knezz

Active Member with Corp. Privileges
Your opinion on cuffs on seersucker and linen suits?

Seersucker yes or no?


Linen yes or no?
 

weckl

Suspended
I vote yes to both. The "cuffs weigh down the pant leg" rationale seems even stronger for lightweight fabrics, IMHO.
I agree. Yes on both. Uncuffed pants look silly, with rare exception (in fact, I can't think of an exception). Cuffed pants are grown-up pants. Uncuffed pants are strictly for jeans and chinos. And pajamas.
 

flatsixcrazy

New Member
This has been very confusing. So I went ahead and have one leg cuffed and the other sans-cuffs for all my pants. Now everyone is happy :icon_smile_wink:, and I want everyone to be happy with me.
 

CuffDaddy

Connoisseur
Yes to cuffs on both. Yes to cuffs on everything except formal wear.

To be clear, I am answering the question as to my opinion. The OP did not ask for a rule, and, to my knowledge, there is none.
 
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Srynerson

Super Member
I vote yes to both. The "cuffs weigh down the pant leg" rationale seems even stronger for lightweight fabrics, IMHO.
Based on some of the comments above, I feel that I should clarify that I said yes to cuffs on both based on practical reasons. I generally don't subscribe to the idea that cuffs are "right" or "wrong" for most types of attire. (Formal wear being the main exception since it is technically a uniform, but even then I wouldn't think twice about someone wearing cuffed pants with a dinner jacket.)
 

knezz

Active Member with Corp. Privileges
CuffDaddy should automatically be banned from responding to questions like this.

We all could predict his answer. ;-)
 

TMMKC

Honors Member
Generally, I cuff seersucker and leave linen plain.

Seersucker seems to take a cuff better than linen (linen cuffs tend to get droopy IMO). That told, I just purchased two new plain-front pairs of trousers (one seersucker and one linen) and did not have cuffs put on either. I am picking them up tomorrow!

The trousers with my seersucker suit do have cuffs.
 
G

Guest-466233

Guest
30 years as a men’s clothier here. With the exception of formalwear, cuffs are a personal preference and tend to change with trends. A general rule of thumb is plain front should have a plain bottom and pleated should have cuffs (pleated pants are currently out of style). The only exception to this general rule is seersucker and linen. Due to the lightweight fabric cuffs are recommended.
 

Andy

Site Creator/ Administrator
Staff member
30 years as a men’s clothier here. With the exception of formalwear, cuffs are a personal preference and tend to change with trends. A general rule of thumb is plain front should have a plain bottom and pleated should have cuffs (pleated pants are currently out of style). The only exception to this general rule is seersucker and linen. Due to the lightweight fabric cuffs are recommended.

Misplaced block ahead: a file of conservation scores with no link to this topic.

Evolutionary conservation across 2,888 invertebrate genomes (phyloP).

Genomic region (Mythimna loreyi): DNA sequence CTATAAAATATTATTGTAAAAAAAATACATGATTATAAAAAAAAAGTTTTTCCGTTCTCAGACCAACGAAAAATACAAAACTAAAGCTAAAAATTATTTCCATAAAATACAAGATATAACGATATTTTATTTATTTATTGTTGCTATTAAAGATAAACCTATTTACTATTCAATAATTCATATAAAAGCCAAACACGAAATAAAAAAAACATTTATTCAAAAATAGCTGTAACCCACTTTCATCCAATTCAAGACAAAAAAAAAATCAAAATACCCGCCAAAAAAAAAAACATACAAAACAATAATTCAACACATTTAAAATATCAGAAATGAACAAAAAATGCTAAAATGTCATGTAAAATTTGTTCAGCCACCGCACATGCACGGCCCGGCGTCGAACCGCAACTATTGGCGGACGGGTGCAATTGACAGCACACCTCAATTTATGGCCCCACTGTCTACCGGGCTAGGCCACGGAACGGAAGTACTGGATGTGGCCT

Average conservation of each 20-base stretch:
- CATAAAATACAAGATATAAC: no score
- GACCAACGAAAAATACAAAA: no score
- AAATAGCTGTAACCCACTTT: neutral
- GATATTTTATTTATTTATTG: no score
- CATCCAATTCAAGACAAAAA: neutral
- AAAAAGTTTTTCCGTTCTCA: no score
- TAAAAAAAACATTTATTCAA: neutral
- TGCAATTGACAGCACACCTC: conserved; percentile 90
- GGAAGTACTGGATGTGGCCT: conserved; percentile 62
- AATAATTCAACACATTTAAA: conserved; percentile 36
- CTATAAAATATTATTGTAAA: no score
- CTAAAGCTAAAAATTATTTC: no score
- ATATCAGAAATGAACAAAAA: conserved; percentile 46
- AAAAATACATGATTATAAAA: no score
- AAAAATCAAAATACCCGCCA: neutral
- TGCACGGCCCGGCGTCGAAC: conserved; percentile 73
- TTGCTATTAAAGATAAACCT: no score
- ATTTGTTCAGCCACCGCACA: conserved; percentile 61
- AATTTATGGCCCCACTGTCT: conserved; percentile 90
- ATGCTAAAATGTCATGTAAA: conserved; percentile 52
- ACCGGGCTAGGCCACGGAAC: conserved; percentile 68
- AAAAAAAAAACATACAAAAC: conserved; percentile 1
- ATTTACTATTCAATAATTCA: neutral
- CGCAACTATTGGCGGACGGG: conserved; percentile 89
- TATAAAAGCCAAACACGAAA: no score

Not quite in keeping with tradition. We try not to "change with trends" here. All pants (even if you've made the mistake of choosing flat front) should have cuffs with the exception of Formal trousers.

From the Encyclopedia of Men's Clothes:

Cuffs or “turn-ups” date to the 1860s when members of the Windsor cricket club began rolling up their trousers to protect them from mud and water. Consequently tennis players copied the look by rolling up their flannel trousers before hitting the courts.

English Royalty was seen in town wearing turn-ups and even to the Ascot races! British gentlemen began imitating the style, but the initial response was not positive.

There was pandemonium in the House of Parliament in 1893 when Viscount Lewisham appeared wearing cuffs on his trousers. Society disapproved of turn-ups, claiming that they collected dirt that would be brought indoors and that men had to take care to turn them down before entering a respectable indoor location.

The advantage of knee breeches worn in the 18th Century was that the hem was high enough off the ground that they were not likely to be soiled, and the stockings worn with knee breeches were much easier to launder.

But by 1880 tailors were stitching them onto trousers, and by the early 20th Century, cuffs had become an accepted variation on trouser bottoms.

Fashion Fundamental: Formal dress trousers are never cuffed, because there could not possibly be any chance of mud at a formal occasion!

And Pleated Trousers are NEVER and NEVER will be "out of style!" Otherwise how are you suppose to sit down! ??
 
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